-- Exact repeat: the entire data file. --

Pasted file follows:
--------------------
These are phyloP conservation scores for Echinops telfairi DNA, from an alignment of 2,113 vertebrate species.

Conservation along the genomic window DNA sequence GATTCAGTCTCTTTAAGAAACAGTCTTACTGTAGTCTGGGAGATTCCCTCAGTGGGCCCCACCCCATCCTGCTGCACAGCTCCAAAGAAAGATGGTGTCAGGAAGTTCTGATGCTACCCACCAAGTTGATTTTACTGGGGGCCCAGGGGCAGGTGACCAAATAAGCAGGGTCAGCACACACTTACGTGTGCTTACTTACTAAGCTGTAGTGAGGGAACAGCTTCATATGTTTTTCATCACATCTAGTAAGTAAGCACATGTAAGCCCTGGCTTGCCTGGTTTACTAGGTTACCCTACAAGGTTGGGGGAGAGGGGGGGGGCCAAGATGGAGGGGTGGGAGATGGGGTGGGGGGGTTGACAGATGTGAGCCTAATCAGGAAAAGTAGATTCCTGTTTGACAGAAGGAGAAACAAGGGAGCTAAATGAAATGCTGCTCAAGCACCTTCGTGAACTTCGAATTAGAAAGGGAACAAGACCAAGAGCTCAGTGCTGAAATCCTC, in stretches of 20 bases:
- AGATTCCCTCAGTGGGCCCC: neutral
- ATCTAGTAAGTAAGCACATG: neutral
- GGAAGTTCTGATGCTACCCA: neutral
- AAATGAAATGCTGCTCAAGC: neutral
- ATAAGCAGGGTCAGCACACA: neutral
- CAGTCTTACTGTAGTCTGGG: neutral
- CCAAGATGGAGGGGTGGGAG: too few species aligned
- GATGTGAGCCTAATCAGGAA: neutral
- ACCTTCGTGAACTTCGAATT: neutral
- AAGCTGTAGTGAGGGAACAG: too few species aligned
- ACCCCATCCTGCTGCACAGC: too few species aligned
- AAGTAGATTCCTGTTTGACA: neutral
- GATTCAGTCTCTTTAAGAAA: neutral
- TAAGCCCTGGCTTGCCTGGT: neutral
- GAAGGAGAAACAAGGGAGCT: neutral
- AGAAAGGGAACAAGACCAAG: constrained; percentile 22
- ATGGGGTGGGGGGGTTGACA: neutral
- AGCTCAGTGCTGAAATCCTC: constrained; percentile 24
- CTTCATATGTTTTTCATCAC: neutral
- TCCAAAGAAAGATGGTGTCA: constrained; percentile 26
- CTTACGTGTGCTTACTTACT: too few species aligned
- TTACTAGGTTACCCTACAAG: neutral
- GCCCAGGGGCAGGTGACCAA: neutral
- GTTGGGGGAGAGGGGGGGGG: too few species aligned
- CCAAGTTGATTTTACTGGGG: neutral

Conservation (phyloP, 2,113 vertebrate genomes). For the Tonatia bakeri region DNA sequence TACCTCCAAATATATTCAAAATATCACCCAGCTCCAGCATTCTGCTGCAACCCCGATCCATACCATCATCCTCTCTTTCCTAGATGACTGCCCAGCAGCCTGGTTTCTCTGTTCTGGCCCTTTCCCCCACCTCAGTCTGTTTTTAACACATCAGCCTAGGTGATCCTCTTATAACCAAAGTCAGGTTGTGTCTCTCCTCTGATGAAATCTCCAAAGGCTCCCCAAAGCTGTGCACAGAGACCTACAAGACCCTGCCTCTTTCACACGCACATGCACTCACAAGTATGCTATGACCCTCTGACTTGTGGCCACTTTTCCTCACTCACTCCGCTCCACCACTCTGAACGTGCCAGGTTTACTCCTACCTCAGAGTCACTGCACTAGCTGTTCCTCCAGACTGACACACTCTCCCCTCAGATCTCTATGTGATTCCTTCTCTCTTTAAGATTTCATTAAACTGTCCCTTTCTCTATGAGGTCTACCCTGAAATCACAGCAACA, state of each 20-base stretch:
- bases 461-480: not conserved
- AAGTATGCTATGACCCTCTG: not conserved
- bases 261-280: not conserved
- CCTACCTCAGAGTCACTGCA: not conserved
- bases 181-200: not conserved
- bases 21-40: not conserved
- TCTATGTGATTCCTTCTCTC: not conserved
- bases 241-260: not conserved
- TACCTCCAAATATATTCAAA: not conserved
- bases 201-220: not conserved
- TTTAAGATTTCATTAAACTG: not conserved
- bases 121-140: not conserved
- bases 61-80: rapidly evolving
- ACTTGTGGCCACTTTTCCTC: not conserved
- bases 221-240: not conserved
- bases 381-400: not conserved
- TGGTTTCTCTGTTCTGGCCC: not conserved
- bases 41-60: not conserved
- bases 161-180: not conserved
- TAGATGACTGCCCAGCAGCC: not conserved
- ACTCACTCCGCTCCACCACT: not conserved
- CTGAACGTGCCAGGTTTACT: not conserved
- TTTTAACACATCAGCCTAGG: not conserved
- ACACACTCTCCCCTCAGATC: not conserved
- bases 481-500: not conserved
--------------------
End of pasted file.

These are phyloP conservation scores for Echinops telfairi DNA, from an alignment of 2,113 vertebrate species.

Conservation along the genomic window DNA sequence GATTCAGTCTCTTTAAGAAACAGTCTTACTGTAGTCTGGGAGATTCCCTCAGTGGGCCCCACCCCATCCTGCTGCACAGCTCCAAAGAAAGATGGTGTCAGGAAGTTCTGATGCTACCCACCAAGTTGATTTTACTGGGGGCCCAGGGGCAGGTGACCAAATAAGCAGGGTCAGCACACACTTACGTGTGCTTACTTACTAAGCTGTAGTGAGGGAACAGCTTCATATGTTTTTCATCACATCTAGTAAGTAAGCACATGTAAGCCCTGGCTTGCCTGGTTTACTAGGTTACCCTACAAGGTTGGGGGAGAGGGGGGGGGCCAAGATGGAGGGGTGGGAGATGGGGTGGGGGGGTTGACAGATGTGAGCCTAATCAGGAAAAGTAGATTCCTGTTTGACAGAAGGAGAAACAAGGGAGCTAAATGAAATGCTGCTCAAGCACCTTCGTGAACTTCGAATTAGAAAGGGAACAAGACCAAGAGCTCAGTGCTGAAATCCTC, in stretches of 20 bases:
- AGATTCCCTCAGTGGGCCCC: neutral
- ATCTAGTAAGTAAGCACATG: neutral
- GGAAGTTCTGATGCTACCCA: neutral
- AAATGAAATGCTGCTCAAGC: neutral
- ATAAGCAGGGTCAGCACACA: neutral
- CAGTCTTACTGTAGTCTGGG: neutral
- CCAAGATGGAGGGGTGGGAG: too few species aligned
- GATGTGAGCCTAATCAGGAA: neutral
- ACCTTCGTGAACTTCGAATT: neutral
- AAGCTGTAGTGAGGGAACAG: too few species aligned
- ACCCCATCCTGCTGCACAGC: too few species aligned
- AAGTAGATTCCTGTTTGACA: neutral
- GATTCAGTCTCTTTAAGAAA: neutral
- TAAGCCCTGGCTTGCCTGGT: neutral
- GAAGGAGAAACAAGGGAGCT: neutral
- AGAAAGGGAACAAGACCAAG: constrained; percentile 22
- ATGGGGTGGGGGGGTTGACA: neutral
- AGCTCAGTGCTGAAATCCTC: constrained; percentile 24
- CTTCATATGTTTTTCATCAC: neutral
- TCCAAAGAAAGATGGTGTCA: constrained; percentile 26
- CTTACGTGTGCTTACTTACT: too few species aligned
- TTACTAGGTTACCCTACAAG: neutral
- GCCCAGGGGCAGGTGACCAA: neutral
- GTTGGGGGAGAGGGGGGGGG: too few species aligned
- CCAAGTTGATTTTACTGGGG: neutral

Conservation (phyloP, 2,113 vertebrate genomes). For the Tonatia bakeri region DNA sequence TACCTCCAAATATATTCAAAATATCACCCAGCTCCAGCATTCTGCTGCAACCCCGATCCATACCATCATCCTCTCTTTCCTAGATGACTGCCCAGCAGCCTGGTTTCTCTGTTCTGGCCCTTTCCCCCACCTCAGTCTGTTTTTAACACATCAGCCTAGGTGATCCTCTTATAACCAAAGTCAGGTTGTGTCTCTCCTCTGATGAAATCTCCAAAGGCTCCCCAAAGCTGTGCACAGAGACCTACAAGACCCTGCCTCTTTCACACGCACATGCACTCACAAGTATGCTATGACCCTCTGACTTGTGGCCACTTTTCCTCACTCACTCCGCTCCACCACTCTGAACGTGCCAGGTTTACTCCTACCTCAGAGTCACTGCACTAGCTGTTCCTCCAGACTGACACACTCTCCCCTCAGATCTCTATGTGATTCCTTCTCTCTTTAAGATTTCATTAAACTGTCCCTTTCTCTATGAGGTCTACCCTGAAATCACAGCAACA, state of each 20-base stretch:
- bases 461-480: not conserved
- AAGTATGCTATGACCCTCTG: not conserved
- bases 261-280: not conserved
- CCTACCTCAGAGTCACTGCA: not conserved
- bases 181-200: not conserved
- bases 21-40: not conserved
- TCTATGTGATTCCTTCTCTC: not conserved
- bases 241-260: not conserved
- TACCTCCAAATATATTCAAA: not conserved
- bases 201-220: not conserved
- TTTAAGATTTCATTAAACTG: not conserved
- bases 121-140: not conserved
- bases 61-80: rapidly evolving
- ACTTGTGGCCACTTTTCCTC: not conserved
- bases 221-240: not conserved
- bases 381-400: not conserved
- TGGTTTCTCTGTTCTGGCCC: not conserved
- bases 41-60: not conserved
- bases 161-180: not conserved
- TAGATGACTGCCCAGCAGCC: not conserved
- ACTCACTCCGCTCCACCACT: not conserved
- CTGAACGTGCCAGGTTTACT: not conserved
- TTTTAACACATCAGCCTAGG: not conserved
- ACACACTCTCCCCTCAGATC: not conserved
- bases 481-500: not conserved